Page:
More answers in D86, but we don't like them

The good news: the Hinsdale High School District 86 Board has finally announced the fate of Superintendent Tammy Prentiss, who has been on paid administrative leave since mid-May.

The bad news: district taxpayers will foot the bill for essentially two superintendents during the 2023-24 school year.

Board members last week voted 5-2 to continue to pay Prentiss, who earns $277,000 a year plus benefits, through March 2024. They’ve already paid Chris Covino $10,000 for his work as acting superintendent from May through June 30, his last day in the district before taking another job. And they will need to pay Jason Markey, the new assistant superintendent for academics, for his work as acting superintendent until they find an interim superintendent, who, of course, they also will need to pay. Assuming they hire a retired superintendent for that post, that could add up to $120,000 for 120 days of work.

And then there are the legal bills from Robbins Schwartz, the law firm the board hired May 15 to provide “legal and other services related to the employment, compensation, performance and potential discipline or dismissal of a current employee.”

The board has spent more than seven hours in closed session meetings since hiring the firm, and we have to wonder (until our FOIA request is answered) how much time attorneys spent at those meetings — and at what rate. We’re also anxious to see how much the firm charged to draft the agreement.

This is an awfully expensive way to get Prentiss to leave the district a mere four months earlier than her announced retirement day of July 31, 2024. And what will the district get for the $23,000 a month they are paying her?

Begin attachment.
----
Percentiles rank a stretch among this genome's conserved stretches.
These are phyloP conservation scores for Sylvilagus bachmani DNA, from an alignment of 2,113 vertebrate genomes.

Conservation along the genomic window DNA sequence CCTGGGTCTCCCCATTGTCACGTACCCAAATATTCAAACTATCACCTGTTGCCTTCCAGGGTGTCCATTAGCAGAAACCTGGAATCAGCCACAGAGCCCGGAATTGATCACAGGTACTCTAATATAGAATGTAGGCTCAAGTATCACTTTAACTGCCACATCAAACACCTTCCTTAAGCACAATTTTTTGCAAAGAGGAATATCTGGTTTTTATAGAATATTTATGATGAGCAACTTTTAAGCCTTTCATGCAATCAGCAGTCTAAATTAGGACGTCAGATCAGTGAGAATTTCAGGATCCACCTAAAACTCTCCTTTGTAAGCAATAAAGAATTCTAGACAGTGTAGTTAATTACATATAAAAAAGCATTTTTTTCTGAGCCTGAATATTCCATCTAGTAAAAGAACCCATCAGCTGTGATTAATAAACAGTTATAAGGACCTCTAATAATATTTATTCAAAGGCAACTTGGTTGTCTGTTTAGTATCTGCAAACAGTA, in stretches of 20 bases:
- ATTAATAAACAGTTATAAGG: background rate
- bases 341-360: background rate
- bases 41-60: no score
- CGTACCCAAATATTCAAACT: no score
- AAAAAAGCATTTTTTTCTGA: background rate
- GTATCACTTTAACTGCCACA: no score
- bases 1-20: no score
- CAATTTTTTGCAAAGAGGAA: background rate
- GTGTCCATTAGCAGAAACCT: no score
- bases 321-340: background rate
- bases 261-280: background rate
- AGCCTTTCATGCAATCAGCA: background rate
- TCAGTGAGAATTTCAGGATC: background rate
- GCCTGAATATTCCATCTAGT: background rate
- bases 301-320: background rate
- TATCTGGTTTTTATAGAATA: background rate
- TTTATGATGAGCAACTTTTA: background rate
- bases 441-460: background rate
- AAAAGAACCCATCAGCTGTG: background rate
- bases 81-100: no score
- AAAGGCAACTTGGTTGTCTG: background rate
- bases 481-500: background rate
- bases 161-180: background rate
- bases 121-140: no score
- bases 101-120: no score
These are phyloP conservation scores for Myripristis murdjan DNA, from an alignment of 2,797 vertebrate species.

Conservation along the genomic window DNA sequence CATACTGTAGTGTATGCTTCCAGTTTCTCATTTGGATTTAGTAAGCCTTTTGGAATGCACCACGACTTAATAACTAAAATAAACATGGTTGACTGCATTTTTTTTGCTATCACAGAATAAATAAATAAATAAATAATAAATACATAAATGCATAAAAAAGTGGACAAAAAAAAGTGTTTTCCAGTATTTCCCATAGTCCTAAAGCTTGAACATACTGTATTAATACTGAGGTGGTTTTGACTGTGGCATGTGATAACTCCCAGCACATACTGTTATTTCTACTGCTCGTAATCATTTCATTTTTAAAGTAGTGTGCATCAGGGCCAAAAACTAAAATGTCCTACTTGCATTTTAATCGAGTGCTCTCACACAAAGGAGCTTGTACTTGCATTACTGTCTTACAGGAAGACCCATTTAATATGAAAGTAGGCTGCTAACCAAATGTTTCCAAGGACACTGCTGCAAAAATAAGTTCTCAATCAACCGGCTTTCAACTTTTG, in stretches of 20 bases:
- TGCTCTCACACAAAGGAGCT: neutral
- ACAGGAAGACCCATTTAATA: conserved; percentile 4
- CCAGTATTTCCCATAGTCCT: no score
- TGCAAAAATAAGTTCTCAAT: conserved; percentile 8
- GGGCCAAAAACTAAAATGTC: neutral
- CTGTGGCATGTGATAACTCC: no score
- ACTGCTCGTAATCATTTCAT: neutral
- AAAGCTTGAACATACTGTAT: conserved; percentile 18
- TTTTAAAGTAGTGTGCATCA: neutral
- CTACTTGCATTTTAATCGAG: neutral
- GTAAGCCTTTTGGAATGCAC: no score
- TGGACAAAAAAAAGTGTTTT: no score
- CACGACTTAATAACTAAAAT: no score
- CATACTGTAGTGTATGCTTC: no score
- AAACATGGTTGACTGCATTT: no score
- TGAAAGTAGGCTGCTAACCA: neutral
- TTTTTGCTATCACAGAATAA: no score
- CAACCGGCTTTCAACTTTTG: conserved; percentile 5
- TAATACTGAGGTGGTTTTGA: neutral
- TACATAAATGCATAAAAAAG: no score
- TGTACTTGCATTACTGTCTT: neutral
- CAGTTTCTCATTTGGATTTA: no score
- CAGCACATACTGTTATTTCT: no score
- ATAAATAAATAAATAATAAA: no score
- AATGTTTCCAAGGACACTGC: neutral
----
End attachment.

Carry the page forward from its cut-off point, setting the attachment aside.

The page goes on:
She “shall be reasonably available with appropriate notice to perform administrative duties requiring licensure in consultation with the board president,” according to the agreement.

“The board will continue to partner with Ms. Prentiss in her remaining time as a district employee to ensure a smooth leadership transition,” according to a joint statement that is part of the agreement.

Once an actual interim superintendent is on staff, it sounds like she won’t to be doing much of anything at all.

Speaking of an interim superintendent, the board can’t hire one soon enough, in our opinion. The assistant superintendent for academics should be focused on just that — academics — not dealing with administration of a district with a $131 million budget and more than 600 employees.

We know board President Cat Greenspon and board member Kay Gallo have not been fans of Prentiss for quite some time. But once Prentiss announced her retirement date, we assumed the two could find a way to work with her for the 15 months she had left on her contract. Boy were we wrong.

Because this is a personnel matter, we don’t have all the details and are unable to obtain documents that would elucidate the matter, due to exceptions to the Freedom of Information Act.

We do know one thing for certain. We’ve never seen anything like this.